#do something with result
    for r in result.get():
    print time.time()-t

# normal
print "normal method"
# run function
result = findclosematch(wordlist)
# do something with results
for r in result:
print time.time()-t

The word to be found is "hello", and the list of words in which to find close matches is a 1 million long list of 5 randomly joined characters (only for illustration purposes). I use 3 processor cores and the map function with a chunksize of 100 (listitems to be procesed per worker I think??) (I also tried chunksizes of 1000 and 10 000 but there was no real difference). Notice that in both methods I start the timer right before calling on my function and end it right after having looped through the results. As you can see below the timing results are clearly in favor of the original non-Pool method:

pool method
37.1690001488 seconds
normal method
10.5329999924 seconds

The Pool method is almost 4 times slower than the original method. Is there something I am missing here, or maybe misunderstanding about how the Pooling/multiprocessing works? I do suspect that part of the problem here could be that the map function returns None and so adds thousands of unneccessary items to the resultslist even though I only want actual matches to be returned to the results and have written it as such in the function. From what I understand that is just how map works. I have heard about some other functions like filter that only collects non-False results, but I dont think that multiprocessing/Pool supports the filter method. Are there any other functions besides map/imap in the multiprocessing module that could help me out in only returning what my function returns? Apply function is more for giving multiple arguments as I understand it.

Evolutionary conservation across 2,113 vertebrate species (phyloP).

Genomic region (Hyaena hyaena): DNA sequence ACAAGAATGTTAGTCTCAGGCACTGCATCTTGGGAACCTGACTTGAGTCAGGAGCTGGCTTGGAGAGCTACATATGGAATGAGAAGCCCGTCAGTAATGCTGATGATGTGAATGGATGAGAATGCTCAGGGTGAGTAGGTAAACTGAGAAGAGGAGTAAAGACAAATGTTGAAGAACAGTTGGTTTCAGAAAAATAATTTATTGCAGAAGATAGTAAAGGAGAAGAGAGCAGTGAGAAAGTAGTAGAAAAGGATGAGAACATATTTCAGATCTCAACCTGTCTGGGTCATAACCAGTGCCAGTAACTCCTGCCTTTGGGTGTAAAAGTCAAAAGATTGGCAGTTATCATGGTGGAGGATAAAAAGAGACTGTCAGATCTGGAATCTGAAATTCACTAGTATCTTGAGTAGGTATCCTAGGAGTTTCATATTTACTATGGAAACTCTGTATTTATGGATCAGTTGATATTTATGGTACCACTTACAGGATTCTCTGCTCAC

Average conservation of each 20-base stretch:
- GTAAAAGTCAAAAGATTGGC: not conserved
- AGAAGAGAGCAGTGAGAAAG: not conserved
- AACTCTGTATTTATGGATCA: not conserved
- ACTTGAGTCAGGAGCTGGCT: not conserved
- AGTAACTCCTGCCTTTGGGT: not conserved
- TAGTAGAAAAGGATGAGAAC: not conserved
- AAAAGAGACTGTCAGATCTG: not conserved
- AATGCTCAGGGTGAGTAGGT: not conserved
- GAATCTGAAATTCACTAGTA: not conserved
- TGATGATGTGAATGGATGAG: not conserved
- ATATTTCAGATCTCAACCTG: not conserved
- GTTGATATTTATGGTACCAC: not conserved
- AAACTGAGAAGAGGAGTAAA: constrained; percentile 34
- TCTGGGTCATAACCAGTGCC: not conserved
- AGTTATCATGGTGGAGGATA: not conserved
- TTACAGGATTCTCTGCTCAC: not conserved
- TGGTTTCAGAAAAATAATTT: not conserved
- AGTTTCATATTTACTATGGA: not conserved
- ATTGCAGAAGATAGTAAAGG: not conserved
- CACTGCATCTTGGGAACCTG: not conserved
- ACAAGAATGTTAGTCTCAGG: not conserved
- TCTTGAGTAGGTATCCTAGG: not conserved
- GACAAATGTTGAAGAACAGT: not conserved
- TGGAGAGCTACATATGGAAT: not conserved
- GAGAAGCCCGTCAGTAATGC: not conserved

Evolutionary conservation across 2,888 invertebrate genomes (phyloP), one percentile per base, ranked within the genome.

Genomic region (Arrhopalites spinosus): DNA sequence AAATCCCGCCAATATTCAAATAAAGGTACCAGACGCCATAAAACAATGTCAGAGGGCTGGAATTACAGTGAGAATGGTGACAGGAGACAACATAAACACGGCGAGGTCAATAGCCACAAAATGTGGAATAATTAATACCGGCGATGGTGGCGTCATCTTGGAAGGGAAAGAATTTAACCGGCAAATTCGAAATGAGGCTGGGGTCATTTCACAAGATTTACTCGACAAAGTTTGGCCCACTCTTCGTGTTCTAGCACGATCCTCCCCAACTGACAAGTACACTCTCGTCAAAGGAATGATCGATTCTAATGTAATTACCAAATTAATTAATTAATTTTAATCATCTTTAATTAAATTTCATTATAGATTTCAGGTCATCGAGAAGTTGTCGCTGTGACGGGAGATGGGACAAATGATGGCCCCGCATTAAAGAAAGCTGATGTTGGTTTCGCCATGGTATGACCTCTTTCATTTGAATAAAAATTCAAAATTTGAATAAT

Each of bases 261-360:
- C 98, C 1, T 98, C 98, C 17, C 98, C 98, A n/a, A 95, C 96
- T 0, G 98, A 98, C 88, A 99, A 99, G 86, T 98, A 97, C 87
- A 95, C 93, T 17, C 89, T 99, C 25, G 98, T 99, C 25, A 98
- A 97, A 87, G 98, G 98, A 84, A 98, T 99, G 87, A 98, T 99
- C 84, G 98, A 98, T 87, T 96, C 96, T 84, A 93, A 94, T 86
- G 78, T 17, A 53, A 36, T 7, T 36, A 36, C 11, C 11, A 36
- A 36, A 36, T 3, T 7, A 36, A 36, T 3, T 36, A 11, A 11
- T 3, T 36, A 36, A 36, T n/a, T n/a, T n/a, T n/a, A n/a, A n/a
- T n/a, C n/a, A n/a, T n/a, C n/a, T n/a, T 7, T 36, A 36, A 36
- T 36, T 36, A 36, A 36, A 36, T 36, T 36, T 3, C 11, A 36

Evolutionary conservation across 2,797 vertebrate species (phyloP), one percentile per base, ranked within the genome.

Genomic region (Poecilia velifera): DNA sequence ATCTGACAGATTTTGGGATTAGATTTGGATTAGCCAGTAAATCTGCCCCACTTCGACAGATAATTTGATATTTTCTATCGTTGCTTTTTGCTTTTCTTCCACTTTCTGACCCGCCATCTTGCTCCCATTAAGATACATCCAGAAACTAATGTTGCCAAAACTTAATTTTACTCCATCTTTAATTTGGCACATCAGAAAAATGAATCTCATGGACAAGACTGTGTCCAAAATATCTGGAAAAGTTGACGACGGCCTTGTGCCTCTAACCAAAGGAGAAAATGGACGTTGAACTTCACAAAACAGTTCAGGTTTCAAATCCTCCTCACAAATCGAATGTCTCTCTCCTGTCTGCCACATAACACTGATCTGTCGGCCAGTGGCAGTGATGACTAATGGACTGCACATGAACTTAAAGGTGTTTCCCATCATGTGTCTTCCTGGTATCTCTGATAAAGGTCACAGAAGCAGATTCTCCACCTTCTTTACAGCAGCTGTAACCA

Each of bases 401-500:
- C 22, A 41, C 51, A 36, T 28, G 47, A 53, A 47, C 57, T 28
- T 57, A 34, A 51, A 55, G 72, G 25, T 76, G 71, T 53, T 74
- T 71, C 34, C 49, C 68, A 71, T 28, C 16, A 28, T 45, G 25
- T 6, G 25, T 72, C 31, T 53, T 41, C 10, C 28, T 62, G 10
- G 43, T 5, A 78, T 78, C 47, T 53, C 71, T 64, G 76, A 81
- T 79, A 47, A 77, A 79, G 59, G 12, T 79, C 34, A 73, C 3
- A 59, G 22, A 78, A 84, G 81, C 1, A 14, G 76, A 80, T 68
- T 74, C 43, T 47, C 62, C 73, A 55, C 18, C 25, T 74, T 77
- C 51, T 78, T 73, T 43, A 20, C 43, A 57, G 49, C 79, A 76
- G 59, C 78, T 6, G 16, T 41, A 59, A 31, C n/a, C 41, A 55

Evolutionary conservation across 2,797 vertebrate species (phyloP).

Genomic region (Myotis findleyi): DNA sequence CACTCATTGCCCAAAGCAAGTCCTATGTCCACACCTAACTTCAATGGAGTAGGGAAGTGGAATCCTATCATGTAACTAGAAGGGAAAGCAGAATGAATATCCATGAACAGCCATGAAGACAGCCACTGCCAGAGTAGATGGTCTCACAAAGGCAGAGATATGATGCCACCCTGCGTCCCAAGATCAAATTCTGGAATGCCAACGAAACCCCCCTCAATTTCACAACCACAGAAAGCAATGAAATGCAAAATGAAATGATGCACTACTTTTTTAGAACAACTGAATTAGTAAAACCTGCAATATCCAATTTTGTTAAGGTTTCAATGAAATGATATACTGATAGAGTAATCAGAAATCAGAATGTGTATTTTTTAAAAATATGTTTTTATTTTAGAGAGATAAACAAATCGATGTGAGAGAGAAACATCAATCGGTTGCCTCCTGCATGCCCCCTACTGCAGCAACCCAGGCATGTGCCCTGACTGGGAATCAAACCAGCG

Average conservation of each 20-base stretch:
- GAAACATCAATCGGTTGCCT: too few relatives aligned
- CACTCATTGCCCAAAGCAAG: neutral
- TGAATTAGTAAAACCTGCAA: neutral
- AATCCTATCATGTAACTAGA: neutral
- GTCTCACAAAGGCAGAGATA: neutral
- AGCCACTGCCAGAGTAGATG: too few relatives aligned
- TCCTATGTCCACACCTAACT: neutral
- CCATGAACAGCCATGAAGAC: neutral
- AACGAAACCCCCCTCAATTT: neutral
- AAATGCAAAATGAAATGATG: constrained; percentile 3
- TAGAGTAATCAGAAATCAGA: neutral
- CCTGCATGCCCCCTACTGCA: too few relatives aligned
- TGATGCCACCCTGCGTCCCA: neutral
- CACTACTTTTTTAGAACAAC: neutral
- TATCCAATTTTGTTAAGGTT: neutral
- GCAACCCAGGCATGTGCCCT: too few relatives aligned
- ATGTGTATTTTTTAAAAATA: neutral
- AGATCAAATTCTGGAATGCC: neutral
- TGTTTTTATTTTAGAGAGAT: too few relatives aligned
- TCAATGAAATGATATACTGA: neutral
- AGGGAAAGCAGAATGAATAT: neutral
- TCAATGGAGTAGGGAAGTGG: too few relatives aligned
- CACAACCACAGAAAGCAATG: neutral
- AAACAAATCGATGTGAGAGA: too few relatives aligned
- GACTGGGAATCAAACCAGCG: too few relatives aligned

I know there's also the imap function, which I tried but without any time-improvements. The reason being the same reason why I have had problems understanding what's so great about the itertools module, supposedly "lightning fast", which I've noticed is true for calling the function, but in my experience and from what I've read that's because calling the function doesn't actually do any calculations, so when it's time to iterate through the results to collect and analyze them (without which there would be no point in calling the cuntion) it takes just as much or sometimes more time than a just using the normal version of the function straightup. But I suppose that's for another post.